2. the 'unused' areas of the spreadsheet 'outside the form' should be turned off to prevent inadvertent data entry. In addition, horizontal movement away from the form area is prevented by hiding all columns to the right of the active area to prevent users scrolling off to the right and losing the application. Because it is not necessary and allowing it to display could be confusing, the horizontal scroll bar is turned off. It is turned off in <Tools>, <options> then <view>.

The physical act of vertical scrolling cannot be prevented, however, the rows below the active cells can be locked and hidden, which prevents the appearance of activity 'outside the form'.

There should be no default zeros in any data entry fields. This is because a zero may indicate a response, where there really is none, which in turn contributes to the estimates, distorting the average number of genuine 'zero' responses.

Open (data entry) cells include the business name and ABN boxes so respondents can change them.

All response fields should accept alpha/numeric data. For example, respondents should be able to enter the word 'Nil' to indicate no response, where a numeric response may be expected.

Data entered into space intended for numeric responses should be formatted to be right justified.
'Total' Entry Cells

Unlike paper forms, 'total' and other similar data entry cells should not have a thicker border because testing has shown that users frequently misinterpret or confuse it with the focus/active cell indication.

Where total cells are used in paper forms, totalling in the Excel form should be automatic. Where appropriate, manual data entry in to total cells should be prevented. 'Total' cells will therefore appear with default zeros due to containing a formula.

Formulas should be written into total cells to decrease respondent burden and increase data quality. If summation is automated for one total, then this should be consistent throughout the form for all other totals. There are four types of totals:
  1. Cumulative total within a question
  2. Cumulative total over multiple questions
  3. Fixed total to indicate what the subparts should add to, that is, "100%"
  4. Fixed total that should be equal to an earlier question

Where the total refers to other parts of the form, this should be noted after "Total";
  • where the total sums over more than one question the note should state which questions sum to make the total. For example:

Diagram 3.10
  • where a total should be equal to an earlier question, a note can be added for example "Should equal Question xx";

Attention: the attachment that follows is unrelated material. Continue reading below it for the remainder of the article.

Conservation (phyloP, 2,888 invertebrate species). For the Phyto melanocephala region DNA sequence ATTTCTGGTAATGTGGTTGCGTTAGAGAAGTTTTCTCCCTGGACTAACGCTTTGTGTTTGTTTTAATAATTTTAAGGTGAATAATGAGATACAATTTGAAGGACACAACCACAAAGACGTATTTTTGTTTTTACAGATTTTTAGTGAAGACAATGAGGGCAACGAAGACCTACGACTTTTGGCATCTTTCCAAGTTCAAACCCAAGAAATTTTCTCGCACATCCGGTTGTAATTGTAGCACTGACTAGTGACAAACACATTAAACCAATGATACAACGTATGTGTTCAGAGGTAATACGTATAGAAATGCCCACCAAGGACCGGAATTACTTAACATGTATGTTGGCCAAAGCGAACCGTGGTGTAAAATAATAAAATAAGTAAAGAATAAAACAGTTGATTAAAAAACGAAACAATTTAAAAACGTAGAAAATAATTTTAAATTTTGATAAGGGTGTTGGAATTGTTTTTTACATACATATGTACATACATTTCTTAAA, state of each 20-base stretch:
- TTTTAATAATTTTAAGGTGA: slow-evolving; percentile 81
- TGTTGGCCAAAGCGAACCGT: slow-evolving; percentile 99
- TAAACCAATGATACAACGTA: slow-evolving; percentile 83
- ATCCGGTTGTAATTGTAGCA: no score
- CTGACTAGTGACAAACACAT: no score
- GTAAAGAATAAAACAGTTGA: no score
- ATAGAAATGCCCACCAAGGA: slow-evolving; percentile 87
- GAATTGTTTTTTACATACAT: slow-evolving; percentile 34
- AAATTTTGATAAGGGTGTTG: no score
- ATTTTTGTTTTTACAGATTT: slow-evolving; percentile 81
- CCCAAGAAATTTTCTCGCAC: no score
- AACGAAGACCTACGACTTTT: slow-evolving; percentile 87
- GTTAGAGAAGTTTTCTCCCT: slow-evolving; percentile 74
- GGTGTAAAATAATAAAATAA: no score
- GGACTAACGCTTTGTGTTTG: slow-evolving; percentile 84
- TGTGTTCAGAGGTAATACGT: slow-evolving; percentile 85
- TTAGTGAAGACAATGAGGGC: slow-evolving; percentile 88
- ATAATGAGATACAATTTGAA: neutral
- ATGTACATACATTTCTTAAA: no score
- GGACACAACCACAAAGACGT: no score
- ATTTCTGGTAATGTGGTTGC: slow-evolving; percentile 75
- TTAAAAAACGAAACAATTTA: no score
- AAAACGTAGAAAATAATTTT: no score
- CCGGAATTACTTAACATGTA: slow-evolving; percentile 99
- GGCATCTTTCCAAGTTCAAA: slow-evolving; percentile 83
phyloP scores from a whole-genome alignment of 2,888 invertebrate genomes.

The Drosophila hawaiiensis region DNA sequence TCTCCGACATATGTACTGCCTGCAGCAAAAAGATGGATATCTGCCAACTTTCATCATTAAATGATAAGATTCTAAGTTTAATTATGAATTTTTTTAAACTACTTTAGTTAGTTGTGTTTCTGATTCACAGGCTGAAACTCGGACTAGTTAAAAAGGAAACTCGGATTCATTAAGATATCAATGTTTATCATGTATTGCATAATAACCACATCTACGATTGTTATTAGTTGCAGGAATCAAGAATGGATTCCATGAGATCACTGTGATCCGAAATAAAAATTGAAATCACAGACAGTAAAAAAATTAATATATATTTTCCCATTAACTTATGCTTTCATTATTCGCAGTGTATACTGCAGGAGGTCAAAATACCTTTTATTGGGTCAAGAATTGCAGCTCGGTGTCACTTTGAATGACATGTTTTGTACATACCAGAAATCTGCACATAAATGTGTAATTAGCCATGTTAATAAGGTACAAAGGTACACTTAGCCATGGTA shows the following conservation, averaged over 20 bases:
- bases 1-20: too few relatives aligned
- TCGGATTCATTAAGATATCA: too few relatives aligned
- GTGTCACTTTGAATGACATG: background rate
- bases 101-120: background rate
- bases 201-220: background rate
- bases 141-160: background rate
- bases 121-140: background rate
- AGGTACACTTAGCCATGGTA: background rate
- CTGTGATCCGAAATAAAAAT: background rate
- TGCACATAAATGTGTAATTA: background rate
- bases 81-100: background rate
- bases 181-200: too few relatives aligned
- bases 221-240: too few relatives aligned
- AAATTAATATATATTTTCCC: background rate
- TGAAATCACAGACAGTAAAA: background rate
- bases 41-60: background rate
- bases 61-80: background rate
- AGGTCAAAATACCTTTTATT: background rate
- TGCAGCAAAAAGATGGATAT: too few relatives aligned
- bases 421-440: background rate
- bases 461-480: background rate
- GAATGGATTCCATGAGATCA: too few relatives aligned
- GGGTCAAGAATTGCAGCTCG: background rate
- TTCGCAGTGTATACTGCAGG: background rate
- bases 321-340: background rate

• where a total only includes figures from one question, a note is not required.

Greyed out cells for fixed totals should be visually different from greyed out cells for cumulative totals. In particular, cells that have a fixed total value for reinforcing how the question should be answered, for example "100 %", should be differentiated from those that cumulatively total. As shown in diagram 3.11:
  • Fixed totals have no cell borders and no note.
  • Cumulative (formula) totals that sum the respondent's inputs should have a cell border and a note, for example "Should add to 100%". For example:

Diagram 3.11
Text entry cells

Text and comments boxes present particular difficulties in spreadsheets with respect to wrapping, paragraph breaks and viewing during and after the cursor focus is in the cell. Data entered into cells intended for alpha responses should be formatted to be left justified and text in comments boxes should be forced to wrap (so that the text does not go past the right edge of the comments box).

Areas for text entry consist of a single row of horizontally merged cells. The row height should be adjusted to show enough space.
Cell Formats

Cell formats can help avoid incorrect responses by identifying what is expected in the cell. For example choosing text or numeric formats will automatically left or right justify the inputs. Percentage formats can be used to reinforce the need for responses to be expressed as a percentage, and numeric fields can be set to zero decimal places to force whole dollar amounts. This is achieved by:
  • Select the response cell(s) and choosing <Format>, <Cells> from the menu.